6. I have been watching this scenario unfold and I am in utter amazement. His congregation is about 25. If him and his little round up gang burns the koran on Saturday there will be mass chaos around the world and many a soldier will be put in jeopardy. The world truly believes that THIS is Christianity…I am curious to know what the extreme IFBers think of this “pastors” antics.

    1. I go to a VERY traditional IBF church: the pastor said last night he wouldn’t go down there but he was for it, and said how disappointed he was in General Petraus (sp) that he wouldn’t let our soldiers have Bibles but he was condemning Dove outreach.
      And I’m sitting there shaking my head is disbelief.

    2. We’d be considered IFB, and our pastor mentioned this last night and said it was WRONG and that he didn’t support it in any way.

  7. Gosh I really wish I had been gay when I was going to Bob Jones! Missed such a wonderful opportunity.

    1. HA! At the time I went to Pensacola I never in my life could’ve imagined feeling that sentiment, but there def are times when it would be awesome to use. 🙂

  8. PS…sound familiar?…
    US fundamentalist pastor Terry Jones, who wants to burn copies of the Koran on Sept. 11, ran a church in the western German city of Cologne until last year when members of the congregation expelled him. Former members have spoken of his hate-filled sermons and insistence on “blind obedience.”

  9. Most of the staunch IFBs I have talked to support it and think anyone who is against burning the Koran has (at best) been influenced by liberals or (at worst) is unsaved and is an active promoter of Satan.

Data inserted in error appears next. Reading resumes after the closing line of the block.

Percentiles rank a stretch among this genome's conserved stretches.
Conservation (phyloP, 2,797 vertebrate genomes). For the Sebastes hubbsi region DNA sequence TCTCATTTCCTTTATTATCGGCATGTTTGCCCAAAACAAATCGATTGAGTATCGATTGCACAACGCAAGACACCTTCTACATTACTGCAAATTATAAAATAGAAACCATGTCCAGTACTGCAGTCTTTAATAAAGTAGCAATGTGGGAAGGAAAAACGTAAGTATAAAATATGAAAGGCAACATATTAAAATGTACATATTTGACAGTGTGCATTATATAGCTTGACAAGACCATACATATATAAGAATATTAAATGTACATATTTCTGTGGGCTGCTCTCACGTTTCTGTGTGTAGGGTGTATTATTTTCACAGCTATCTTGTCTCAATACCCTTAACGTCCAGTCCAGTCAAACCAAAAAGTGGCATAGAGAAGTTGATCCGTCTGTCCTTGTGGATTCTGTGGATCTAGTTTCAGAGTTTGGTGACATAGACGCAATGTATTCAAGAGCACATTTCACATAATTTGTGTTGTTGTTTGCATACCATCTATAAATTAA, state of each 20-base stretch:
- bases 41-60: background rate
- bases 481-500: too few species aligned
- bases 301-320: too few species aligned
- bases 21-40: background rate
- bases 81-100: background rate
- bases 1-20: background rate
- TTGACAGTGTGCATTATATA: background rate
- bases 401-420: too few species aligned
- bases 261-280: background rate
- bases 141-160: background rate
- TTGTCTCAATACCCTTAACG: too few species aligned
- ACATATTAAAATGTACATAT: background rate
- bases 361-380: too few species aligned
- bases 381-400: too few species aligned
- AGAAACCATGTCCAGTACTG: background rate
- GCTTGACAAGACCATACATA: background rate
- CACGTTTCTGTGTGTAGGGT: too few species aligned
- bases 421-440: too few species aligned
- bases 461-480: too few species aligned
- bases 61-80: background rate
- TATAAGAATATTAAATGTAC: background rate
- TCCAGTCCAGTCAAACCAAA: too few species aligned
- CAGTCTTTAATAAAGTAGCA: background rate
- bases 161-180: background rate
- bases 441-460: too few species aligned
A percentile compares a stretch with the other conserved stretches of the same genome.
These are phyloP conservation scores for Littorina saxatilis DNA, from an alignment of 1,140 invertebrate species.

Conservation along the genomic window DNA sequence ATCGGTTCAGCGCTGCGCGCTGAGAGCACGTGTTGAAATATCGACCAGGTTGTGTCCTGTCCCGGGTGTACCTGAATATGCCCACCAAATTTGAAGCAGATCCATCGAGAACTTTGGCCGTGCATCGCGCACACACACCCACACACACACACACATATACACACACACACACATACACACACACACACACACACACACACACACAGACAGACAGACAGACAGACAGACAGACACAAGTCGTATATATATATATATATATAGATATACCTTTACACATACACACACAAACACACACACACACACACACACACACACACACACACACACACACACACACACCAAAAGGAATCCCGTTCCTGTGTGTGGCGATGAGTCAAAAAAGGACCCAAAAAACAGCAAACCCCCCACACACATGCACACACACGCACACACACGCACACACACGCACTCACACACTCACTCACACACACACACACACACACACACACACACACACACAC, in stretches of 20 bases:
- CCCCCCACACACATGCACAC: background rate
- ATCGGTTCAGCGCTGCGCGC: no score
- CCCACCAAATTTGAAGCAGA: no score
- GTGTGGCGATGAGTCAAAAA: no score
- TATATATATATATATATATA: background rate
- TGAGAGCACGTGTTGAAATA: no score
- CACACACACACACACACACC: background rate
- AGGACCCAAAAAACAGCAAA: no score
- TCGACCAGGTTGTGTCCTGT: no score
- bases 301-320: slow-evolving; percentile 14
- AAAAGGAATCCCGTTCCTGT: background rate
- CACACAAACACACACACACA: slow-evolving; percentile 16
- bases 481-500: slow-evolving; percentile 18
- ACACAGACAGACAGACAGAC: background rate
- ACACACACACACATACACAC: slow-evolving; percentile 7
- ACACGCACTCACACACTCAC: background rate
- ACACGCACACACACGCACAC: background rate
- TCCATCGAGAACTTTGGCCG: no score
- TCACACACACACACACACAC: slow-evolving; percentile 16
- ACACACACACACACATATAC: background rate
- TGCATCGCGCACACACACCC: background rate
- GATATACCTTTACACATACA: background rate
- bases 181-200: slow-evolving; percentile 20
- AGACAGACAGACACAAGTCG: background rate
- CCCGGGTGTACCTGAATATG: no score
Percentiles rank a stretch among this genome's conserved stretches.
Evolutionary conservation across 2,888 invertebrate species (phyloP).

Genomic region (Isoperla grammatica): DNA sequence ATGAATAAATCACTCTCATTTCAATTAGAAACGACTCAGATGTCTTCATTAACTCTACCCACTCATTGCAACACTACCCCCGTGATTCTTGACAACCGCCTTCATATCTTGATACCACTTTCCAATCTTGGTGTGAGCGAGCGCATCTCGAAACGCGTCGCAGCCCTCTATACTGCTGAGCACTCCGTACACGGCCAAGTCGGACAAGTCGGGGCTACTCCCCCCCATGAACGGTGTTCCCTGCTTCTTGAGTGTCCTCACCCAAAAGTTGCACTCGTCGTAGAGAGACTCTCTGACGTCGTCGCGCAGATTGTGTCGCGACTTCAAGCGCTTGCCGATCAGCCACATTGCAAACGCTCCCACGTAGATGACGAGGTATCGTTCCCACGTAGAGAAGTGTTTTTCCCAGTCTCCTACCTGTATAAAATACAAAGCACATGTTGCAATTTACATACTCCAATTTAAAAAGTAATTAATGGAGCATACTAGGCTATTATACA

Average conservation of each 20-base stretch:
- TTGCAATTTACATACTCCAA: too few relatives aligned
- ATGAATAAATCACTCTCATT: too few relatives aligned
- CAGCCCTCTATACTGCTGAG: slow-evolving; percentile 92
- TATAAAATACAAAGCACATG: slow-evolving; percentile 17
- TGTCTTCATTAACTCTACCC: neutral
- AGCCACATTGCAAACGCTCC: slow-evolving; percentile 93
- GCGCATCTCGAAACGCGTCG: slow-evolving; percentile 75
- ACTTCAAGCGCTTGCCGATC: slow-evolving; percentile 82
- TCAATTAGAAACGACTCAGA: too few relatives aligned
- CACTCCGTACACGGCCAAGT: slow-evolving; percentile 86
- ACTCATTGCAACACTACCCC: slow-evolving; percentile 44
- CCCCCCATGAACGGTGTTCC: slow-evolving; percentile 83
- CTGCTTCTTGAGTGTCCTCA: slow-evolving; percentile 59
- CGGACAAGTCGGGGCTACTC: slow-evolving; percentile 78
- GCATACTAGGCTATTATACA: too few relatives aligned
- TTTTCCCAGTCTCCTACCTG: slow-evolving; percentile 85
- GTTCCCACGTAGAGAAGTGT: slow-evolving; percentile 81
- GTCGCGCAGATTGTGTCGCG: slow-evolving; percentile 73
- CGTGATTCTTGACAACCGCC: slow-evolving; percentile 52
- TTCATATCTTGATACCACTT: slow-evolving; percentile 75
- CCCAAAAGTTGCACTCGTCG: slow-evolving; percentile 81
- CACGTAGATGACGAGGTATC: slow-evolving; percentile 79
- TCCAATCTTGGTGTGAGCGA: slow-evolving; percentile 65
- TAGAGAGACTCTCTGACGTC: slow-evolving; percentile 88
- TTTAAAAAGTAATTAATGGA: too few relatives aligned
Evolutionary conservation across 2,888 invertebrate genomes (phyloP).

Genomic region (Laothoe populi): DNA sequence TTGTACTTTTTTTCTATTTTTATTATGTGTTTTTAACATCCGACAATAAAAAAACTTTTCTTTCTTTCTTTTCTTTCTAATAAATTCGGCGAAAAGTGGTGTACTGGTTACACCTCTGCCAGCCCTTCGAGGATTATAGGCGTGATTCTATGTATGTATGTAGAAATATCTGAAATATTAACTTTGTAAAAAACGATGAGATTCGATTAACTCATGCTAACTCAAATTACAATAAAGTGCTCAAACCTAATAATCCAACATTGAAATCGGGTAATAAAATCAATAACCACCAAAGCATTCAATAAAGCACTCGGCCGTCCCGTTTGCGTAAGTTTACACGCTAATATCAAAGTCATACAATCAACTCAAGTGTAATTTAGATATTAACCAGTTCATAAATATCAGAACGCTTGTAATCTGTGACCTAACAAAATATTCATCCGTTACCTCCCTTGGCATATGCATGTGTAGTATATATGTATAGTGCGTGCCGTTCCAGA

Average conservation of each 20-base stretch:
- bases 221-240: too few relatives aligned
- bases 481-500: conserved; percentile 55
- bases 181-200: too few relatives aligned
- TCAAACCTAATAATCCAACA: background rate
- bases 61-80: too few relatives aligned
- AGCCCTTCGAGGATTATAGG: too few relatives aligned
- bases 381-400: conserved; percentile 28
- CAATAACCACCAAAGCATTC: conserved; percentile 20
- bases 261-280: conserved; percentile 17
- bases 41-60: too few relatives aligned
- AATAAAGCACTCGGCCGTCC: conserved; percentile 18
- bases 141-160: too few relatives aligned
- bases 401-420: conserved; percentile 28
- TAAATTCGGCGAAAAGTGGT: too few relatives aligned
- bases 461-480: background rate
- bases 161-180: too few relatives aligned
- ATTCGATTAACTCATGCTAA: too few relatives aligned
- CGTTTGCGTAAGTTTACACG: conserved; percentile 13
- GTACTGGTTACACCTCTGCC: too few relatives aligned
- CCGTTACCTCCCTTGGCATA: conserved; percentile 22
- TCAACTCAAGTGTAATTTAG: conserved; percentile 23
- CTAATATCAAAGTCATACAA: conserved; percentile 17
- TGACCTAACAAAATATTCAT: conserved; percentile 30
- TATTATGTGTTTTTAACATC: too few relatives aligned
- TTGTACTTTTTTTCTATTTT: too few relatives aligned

1. There’s a LOT wrong w/ IFB’s, and I think/hope the Nazir reference is in jest. Nazi’s gassed 6 million Jews, and were responsible for millions of other deaths in combat. Experimented on many of the Jews before gassing them. I really really hate when people pull out Nazi/Hitler references even in jest/overstatement.

        1. Yeah, I still object when Nazis/Hitler are used as metaphors. It may be inevitable, but I’m not ok with it.

    1. This fundy doesn’t. I applaud him for his willingness to take a stand on false religion, rather than hold hands in an ecumenical meeting with Jews, Muslims, Catholics, etc and say that all paths lead to heaven…but I think his energy is misguided and would be better spent actively working FOR the cause of Christ, rather than AGAINST Islam. Though after this guy and his Koran burning was mentioned at church last night, I know I’m in the minority of fundies, even within my own church.

      1. I’m glad it wasn’t brought up in my church last night. I’m afraid of what the pastor’s stance would be and the subsequent number of amens condoning this nonsense.

      2. But you’ve set up a false “either/or” situation: either join hands in an ecumenical, interfaith meeting or take a stand for truth (such as he’s doing, you say). Many preachers and writers are clearly stating that Islam is NOT a legitimate way to heaven. The Bible says Christ is the only way: “no man cometh unto the Father but by me.” One doesn’t have to burn a Koran to take a stand for truth.

      3. VAFundy, if you applaud him you are just as much as a nutcase as he is. And I condemn you for it.

        BTW – I am a Catholic and Catholics are indeed Christian. In fact, we are the first Christians and anything that is good in your religion you got from us.